Caffeine levels in coffee can vary dramatically by the type of bean and how much it’s roasted. Even different beans taken from the same bush can have different amounts of caffeine. The way coffee is prepared will also affect how much of the bean’s caffeine winds up in your cup.
Two species of plants make up almost all the commercially produced coffee beans in the world. By far the most popular is Arabica, accounting for about 75 percent of all coffee beans. A typical Arabica bean contains 1.2 percent to 1.8 percent caffeine. Canephora, also called robusto, contains as much 50 percent more caffeine than Arabica beans, reaching as much as 2.4 percent. Canephora is a more acidic and bitter-tasting coffee bean that is often used as a filler in primarily Arabica grinds or for very dark espresso roasts. Other varietals and their caffeine content include Tanzania peaberry with 1.42 percent, Yemen mocha with 1.01 percent, Guatemalan with 1.20 percent, Kona with 1.32 percent and Ethiopian harrar with 1.13 percent.
Contrary to popular belief, roasting coffee beans does not increase the caffeine content. While dark roasts have a richer, stronger flavor, they often contain less caffeine because the roasting process actually reduces caffeine by 10 percent to 15 percent. A dark-roasted bean typically will have 15 percent to 20 percent less caffeine than a lighter roast of the same variety. Roasting of coffee beans lasts only 10 to 15 minutes, but involves temperatures in excess of 350 degrees.
How coffee is prepared also will affect the caffeine content of the bean that makes it into your cup. Espresso is a concentrated method of preparation, which yields single-ounce servings with 30 to 50 milligrams of caffeine. Drip coffee has less caffeine content but is often consumed in larger quantities. According to a report in the "Journal of the American Dietetic Association," a typical cup of drip-brewed coffee has from 107 to 151 milligrams of caffeine, depending on the roast and varietal of the bean. Eight ounces of drip Arabica can have as much as 200 milligrams of caffeine.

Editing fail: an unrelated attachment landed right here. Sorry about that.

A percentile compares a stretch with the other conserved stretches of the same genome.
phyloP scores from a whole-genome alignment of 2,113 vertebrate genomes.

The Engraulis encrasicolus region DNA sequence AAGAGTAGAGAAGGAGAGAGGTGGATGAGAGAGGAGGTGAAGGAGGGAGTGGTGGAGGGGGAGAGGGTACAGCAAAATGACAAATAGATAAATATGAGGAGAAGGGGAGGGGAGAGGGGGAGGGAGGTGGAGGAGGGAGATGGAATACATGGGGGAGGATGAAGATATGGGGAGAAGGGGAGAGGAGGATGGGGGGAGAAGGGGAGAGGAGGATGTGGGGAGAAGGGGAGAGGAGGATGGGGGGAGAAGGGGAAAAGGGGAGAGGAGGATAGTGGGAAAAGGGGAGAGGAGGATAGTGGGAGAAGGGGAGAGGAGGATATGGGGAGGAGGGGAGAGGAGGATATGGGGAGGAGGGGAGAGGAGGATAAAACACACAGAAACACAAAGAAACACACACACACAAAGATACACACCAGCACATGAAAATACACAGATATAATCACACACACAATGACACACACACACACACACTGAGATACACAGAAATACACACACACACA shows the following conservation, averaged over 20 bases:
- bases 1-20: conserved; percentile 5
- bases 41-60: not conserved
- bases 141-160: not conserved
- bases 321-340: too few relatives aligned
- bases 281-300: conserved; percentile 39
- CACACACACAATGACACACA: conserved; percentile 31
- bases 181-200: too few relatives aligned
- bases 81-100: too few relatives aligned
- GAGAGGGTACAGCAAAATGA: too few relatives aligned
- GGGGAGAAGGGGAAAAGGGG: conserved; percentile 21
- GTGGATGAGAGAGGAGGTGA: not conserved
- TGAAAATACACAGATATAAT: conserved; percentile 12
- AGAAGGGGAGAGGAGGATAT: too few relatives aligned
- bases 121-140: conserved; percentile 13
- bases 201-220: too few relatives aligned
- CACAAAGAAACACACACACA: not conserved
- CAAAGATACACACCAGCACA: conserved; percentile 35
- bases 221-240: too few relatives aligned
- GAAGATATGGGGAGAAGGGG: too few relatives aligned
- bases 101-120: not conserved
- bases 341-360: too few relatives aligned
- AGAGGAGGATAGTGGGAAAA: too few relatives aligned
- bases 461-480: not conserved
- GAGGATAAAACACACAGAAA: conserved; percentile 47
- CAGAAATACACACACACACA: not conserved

As the caffeine content of brewed coffee shows, coffee beans are potent sources of caffeine. For example, a 12 ounce soda has 40 to 50 milligrams of caffeine, about the same as a single shot of espresso, but much less than a typical cup of brewed coffee. Green tea contains only one-third or less of the amount of caffeine in Arabica beans. Only dark chocolate has anything close to the same amount of caffeine, with 50 to 100 milligrams of caffeine in a 6 ounce bar.
Decaffeinated coffee is historically produced by soaking green coffee beans prior to roasting in a solvent that extracts caffeine from the beans. Unfortunately, the process also removes many of the chemicals that contribute to coffee’s overall flavor. As a result, decaffeinated coffee typically has a unique taste. In the United States, decaf coffee must be 97 percent caffeine-free, meaning a 6 to 7 ounce cup will still have 3 to 6 milligrams of caffeine. In 2004, scientists studying thousands of Ethiopian coffee plants identified three types that had virtually no caffeine. It is believed these varieties can be used to produce a richer-tasting, low-caffeine coffee.